“In order to see, we must forget the name of the thing we’re looking at.” - Claude Monet.
Painters, I think, excel at this. Our mind furiously interprets everything we see, which means it can difficult to discern objects in a two dimensional space, flattened on an image. When we observe leading lines, for example, we have “forgotten” what the object are, and for a moment see only lines. Geometry divorced of meaning. The same can be said for color. It’s surprising what we see when we forget that we’re photographing “Nancy,” and only see light, shape, and color. There are some tricks for making this happen.
Shoot RAW plus BW JPEG. Photographers like Gregory Heisler advocate for shooting in dual mode, but where your LCD will show you the image in black and white. I doubt he does it himself (he shoots primarily with film), but it can be helpful in seeing the essence of the subject, especially people.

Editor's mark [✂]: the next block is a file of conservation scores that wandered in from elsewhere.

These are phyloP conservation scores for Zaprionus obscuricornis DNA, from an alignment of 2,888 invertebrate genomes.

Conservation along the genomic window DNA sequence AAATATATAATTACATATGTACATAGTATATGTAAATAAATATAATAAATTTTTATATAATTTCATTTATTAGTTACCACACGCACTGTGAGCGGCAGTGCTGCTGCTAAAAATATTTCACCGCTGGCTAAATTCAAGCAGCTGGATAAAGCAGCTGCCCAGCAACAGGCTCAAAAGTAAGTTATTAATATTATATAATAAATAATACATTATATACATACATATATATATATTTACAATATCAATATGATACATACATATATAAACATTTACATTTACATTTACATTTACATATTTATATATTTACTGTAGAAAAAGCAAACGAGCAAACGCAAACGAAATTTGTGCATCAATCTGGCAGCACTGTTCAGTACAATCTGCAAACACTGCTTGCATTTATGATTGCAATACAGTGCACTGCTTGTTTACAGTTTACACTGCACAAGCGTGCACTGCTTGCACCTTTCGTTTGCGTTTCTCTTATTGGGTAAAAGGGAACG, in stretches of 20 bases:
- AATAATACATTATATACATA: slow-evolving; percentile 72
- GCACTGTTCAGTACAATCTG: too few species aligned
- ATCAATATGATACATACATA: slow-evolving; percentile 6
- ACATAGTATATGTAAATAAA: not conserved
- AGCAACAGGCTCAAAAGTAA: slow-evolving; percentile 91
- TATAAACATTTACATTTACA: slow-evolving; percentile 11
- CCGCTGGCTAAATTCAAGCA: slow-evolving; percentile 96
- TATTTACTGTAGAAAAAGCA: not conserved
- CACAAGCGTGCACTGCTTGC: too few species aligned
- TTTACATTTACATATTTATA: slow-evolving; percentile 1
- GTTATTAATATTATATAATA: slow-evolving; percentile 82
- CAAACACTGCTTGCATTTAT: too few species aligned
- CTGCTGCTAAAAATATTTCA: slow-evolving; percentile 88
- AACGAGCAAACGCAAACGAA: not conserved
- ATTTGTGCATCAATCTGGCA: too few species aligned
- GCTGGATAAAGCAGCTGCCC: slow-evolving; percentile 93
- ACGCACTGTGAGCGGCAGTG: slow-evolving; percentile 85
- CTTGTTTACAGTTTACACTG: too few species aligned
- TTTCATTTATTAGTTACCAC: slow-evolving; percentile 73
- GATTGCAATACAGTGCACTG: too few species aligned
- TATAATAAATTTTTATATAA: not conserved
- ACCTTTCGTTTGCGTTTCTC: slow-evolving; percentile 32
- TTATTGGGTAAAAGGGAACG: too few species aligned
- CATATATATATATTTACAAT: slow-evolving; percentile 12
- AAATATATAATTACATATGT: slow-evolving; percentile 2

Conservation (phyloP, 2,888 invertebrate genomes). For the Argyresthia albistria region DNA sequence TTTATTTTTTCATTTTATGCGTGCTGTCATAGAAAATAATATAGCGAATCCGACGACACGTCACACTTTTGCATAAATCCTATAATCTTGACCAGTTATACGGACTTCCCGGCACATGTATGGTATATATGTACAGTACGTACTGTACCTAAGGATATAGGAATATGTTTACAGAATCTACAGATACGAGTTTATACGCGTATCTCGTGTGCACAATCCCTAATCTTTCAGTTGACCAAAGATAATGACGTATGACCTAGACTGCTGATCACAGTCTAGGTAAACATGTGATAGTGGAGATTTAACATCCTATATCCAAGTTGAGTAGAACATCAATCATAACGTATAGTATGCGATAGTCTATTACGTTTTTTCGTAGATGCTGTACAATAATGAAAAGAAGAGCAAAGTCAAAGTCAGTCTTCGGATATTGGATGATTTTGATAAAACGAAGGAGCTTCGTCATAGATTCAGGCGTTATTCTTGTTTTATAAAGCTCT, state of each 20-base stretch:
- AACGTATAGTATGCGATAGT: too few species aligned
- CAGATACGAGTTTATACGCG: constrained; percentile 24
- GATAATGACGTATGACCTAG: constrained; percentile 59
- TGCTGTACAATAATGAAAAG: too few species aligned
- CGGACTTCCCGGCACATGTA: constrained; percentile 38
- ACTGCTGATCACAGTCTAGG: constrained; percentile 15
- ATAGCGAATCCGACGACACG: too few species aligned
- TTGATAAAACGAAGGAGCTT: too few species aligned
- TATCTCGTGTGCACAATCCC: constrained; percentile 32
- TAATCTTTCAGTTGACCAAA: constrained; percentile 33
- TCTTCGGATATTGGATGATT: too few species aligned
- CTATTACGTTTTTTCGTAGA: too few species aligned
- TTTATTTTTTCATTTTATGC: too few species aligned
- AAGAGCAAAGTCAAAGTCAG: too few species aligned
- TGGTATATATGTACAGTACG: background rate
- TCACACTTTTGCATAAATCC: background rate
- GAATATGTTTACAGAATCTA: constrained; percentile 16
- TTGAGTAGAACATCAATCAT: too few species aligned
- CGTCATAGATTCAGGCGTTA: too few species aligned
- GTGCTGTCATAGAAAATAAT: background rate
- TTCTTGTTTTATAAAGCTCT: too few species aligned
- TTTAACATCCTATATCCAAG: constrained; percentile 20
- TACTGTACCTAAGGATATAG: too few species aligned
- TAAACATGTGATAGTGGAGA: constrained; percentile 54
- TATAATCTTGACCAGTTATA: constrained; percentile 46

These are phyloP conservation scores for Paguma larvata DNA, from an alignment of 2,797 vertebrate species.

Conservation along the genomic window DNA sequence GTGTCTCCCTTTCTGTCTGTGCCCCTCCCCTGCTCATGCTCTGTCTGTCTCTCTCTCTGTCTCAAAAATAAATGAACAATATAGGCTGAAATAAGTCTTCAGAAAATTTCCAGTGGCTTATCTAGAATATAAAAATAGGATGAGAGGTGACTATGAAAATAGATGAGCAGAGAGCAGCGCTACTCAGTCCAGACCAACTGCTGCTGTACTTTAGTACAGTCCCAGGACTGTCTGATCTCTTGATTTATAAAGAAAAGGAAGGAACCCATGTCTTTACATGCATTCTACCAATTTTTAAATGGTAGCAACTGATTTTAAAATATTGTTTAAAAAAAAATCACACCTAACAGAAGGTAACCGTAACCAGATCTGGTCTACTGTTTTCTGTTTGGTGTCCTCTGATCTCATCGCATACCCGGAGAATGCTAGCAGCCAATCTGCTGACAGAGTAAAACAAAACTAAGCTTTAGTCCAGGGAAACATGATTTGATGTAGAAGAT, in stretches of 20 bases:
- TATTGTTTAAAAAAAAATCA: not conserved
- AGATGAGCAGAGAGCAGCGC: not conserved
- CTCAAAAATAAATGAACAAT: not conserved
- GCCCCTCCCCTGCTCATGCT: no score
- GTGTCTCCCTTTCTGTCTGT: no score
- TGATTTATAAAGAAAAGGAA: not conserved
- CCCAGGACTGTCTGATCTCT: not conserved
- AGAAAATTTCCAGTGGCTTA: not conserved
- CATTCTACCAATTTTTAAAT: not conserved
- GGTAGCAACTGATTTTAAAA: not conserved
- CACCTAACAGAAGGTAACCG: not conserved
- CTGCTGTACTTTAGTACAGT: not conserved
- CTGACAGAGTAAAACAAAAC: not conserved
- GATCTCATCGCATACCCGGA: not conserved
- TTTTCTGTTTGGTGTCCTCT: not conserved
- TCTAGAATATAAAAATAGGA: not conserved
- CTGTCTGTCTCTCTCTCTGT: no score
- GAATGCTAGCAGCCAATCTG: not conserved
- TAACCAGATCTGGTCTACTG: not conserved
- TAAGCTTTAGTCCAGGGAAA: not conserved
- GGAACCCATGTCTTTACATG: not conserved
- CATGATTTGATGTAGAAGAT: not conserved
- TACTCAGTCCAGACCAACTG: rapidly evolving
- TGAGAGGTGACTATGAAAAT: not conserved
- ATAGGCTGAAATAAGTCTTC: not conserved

Turn your images upside down to dodge and burn. This technique I use frequently when working on important images. Our eyes naturally gravitate to certain areas-- faces, eyes, smiles, center, or thirds. These are areas that help the mind interpret the subject and meaning. This natural tendency, though, undermines the non-interpretative part of our minds. We may not see, for example, that the subject isn’t the brightest area. Flipping the image upside down removes meaning from the image and leaves just light and geometry. I will dodge and burn the non-people parts of the image upside down; I’ll rotate upright for individuals.
If the light is perfect, turn around. This is a great adage. It isn’t helpful most of the time, but it’s a good practice because when it is helpful you get something completely outside the box of your thinking. We tend to narrow our choices when we pick our angles and decide what is the “right” light. It’s necessary, but it destroys the possibilities that come from working against our instincts and exploring what benefits can be found in photographing the “problem” rather than the solution.
“Forgetting the name” of the thing you’re photographing isn’t just about keeping your options open. It’s about removing the constraints of meaning.